FOUR new cases of coronavirus confirmed in Ireland overnight as Clare school closes after pupil tests positive
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FOUR new cases of coronavirus confirmed in Ireland overnight as Clare school closes after pupil tests positive

FOUR new coronavirus cases have been confirmed in Ireland overnight, bringing the total number to six.

It's understood that all four patients are from one family who recently travelled to northern Italy, where a coronavirus outbreak has gripped the area.

One of the patients is a pupil at a school in Co. Clare, which has subsequently closed for two weeks.

The school is the second in Ireland to shut for two weeks following the closure of a school in Dublin on Monday when a pupil was diagnosed with the deadly virus.

After the Department of Health confirmed the latest cases on Wednesday evening, parents were sent the following text:

"A child in our school has tested positive for Covid-19 and as a precaution, school is closed from tomorrow (Thursday) for 14 days. Re-opening 18th March. Public health doctors will contact you individually from tomorrow on."

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According to theJournal.ie, one parent of a child attending the school said: "We [parents] all got a text tonight confirming that a child in the school had been confirmed as testing positive for the virus.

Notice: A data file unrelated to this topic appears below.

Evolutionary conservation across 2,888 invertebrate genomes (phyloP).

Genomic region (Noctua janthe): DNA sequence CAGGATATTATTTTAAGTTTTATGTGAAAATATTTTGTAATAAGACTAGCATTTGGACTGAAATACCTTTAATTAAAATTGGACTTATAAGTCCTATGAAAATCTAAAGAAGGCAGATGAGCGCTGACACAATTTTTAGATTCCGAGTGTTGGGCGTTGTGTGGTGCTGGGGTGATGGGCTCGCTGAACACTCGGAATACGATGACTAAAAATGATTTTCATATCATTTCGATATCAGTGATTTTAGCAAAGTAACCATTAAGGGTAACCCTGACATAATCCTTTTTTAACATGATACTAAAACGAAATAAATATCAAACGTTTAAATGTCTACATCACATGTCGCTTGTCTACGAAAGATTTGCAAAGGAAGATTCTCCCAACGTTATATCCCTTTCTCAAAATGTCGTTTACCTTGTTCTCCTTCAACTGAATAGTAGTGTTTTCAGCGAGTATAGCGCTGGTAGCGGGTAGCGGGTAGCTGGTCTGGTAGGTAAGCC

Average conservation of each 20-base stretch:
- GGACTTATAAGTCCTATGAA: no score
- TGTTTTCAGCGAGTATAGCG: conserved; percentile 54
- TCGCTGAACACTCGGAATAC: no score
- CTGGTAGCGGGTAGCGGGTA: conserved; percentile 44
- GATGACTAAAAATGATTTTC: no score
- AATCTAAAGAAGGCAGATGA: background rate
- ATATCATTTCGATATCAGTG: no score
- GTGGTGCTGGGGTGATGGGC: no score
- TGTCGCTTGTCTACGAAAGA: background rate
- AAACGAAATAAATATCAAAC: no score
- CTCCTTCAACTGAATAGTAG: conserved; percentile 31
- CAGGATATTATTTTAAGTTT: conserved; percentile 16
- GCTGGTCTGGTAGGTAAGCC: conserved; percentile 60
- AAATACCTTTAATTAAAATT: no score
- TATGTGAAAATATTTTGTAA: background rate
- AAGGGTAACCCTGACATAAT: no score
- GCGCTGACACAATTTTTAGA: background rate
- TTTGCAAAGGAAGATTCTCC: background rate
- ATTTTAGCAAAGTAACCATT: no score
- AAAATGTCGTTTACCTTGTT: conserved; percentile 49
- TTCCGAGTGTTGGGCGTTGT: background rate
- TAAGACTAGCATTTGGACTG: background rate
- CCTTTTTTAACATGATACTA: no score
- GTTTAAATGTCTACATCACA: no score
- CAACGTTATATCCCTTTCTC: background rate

"We really don’t know what to do now. There’s been a lot of talk on the parent’s WhatsApp group and we haven’t a clue what will happen next.

"My child is off school for the next two weeks which means I’ll have to stay at home and take time off my job. That's going to be very very tough. I can’t really ask someone else to mind him in case he has picked it up. I don’t know what to do."

It's understood that another school in the area has remained closed today, while management have told parents to await further information regarding extended closures pending advise from HSE (Health Service Executive).

The total number of confirmed cases on the island of Ireland currently stands at nine, with three patients diagnosed with coronavirus in Northern Ireland.